August 30, 2018
Making Summer Meaningful
This summer, three third-year WCU students who are Bucks County residents made a difference in their communities as participants in the Foundations Community Partnership (FCP) Summer Youth Corps program. Of the 16 students FCP chose to place, three from WCU were selected — more than from any other college. This paid internship opportunity, which is instituted and funded by FCP, helps shed light on important causes at Bucks County nonprofits.
Included in the 10-week, 400-hour program are academic and training activities supervised by a licensed psychologist, a graduate-level field supervisor, and an associate professor at Bucks County Community College. Interns receive instruction on child abuse reporting requirements, working with special needs children, cultural diversity training, and physical disability sensitivity training. FCP also provides agencies with the thorough human resources documentation necessary for interns to work with client populations immediately. Interns must complete goal setting and journaling exercises, research, a final paper, and an oral presentation.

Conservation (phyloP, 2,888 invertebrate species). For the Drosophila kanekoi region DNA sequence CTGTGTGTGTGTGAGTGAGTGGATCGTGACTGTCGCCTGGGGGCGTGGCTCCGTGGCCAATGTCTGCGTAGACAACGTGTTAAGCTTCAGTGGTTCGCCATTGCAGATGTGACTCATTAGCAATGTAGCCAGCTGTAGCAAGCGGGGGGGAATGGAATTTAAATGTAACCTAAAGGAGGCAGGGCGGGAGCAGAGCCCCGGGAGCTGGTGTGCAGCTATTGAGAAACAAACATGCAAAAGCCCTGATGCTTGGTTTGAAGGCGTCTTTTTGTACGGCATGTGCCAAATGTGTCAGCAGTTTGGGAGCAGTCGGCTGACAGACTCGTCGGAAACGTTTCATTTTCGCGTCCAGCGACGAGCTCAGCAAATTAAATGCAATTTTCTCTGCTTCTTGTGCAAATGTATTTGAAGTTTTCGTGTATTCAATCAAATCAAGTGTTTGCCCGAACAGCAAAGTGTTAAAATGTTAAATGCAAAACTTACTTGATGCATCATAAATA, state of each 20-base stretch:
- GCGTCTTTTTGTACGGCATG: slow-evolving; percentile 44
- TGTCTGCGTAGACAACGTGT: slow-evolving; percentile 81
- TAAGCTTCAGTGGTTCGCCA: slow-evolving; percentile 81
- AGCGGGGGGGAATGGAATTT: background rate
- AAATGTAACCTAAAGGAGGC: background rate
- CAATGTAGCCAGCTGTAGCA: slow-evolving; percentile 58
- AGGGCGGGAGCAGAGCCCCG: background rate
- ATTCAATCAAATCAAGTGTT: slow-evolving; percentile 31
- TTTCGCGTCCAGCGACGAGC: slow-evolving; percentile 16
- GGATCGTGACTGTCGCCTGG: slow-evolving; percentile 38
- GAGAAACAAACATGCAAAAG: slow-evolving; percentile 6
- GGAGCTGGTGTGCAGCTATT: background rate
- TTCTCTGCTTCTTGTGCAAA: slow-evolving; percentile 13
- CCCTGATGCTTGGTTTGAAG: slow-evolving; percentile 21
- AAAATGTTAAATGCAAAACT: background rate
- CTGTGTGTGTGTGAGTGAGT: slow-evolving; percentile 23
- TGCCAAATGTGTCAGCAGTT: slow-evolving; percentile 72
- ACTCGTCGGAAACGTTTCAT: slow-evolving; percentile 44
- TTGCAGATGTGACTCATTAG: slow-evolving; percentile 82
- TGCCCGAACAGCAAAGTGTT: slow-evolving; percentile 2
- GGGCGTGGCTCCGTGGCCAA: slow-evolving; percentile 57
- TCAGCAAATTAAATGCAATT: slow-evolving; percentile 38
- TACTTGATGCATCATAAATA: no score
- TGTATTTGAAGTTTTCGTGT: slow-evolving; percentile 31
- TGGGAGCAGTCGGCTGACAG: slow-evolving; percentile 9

Leigh Wolfrum, an exercise science major, worked with professionals certified to provide disabled individuals with various therapies on and around horses at Special Equestrians in Warrington. She was even on hand (pictured, center) when FCP Executive Director Ron Bernstein presented Special Equestrians’ Executive Director Denise Quirk with a grant check.
Christopher Yingling, an early grades major, felt a sense of purpose interning at The Conservatory in Doylestown, a non-profit that provides community music instruction and music therapy. “I did everything from board meetings to maintenance and everything in between, but the most interesting and fascinating experience I had was observing the music therapy programs,” he reports. “It was incredible to see how beneficial making music is with people of all abilities. This showed me how even small actions of kindness can make ripples through the surrounding community.”
Amanosi Agbugai, a psychology major, valued her time at Bensalem’s YWCA. “It served as an eye opener to [what] can sometimes be overlooked considering that this area is viewed as an affluent community,” she says. “This experience allowed me to see that there are people out there in need of help that non-profit organizations can provide that some big-name organizations cannot.”
It's a win-win, says FCP’s Bernstein of the 11-year-old initiative.
“We make sure that both the nonprofits and the interns benefit from each other. We strive to select sixteen hard-working college students from Bucks County,” said Bernstein about the competitive selection process. “The Summer Youth Corps is a game-changer for college students looking for meaningful work.”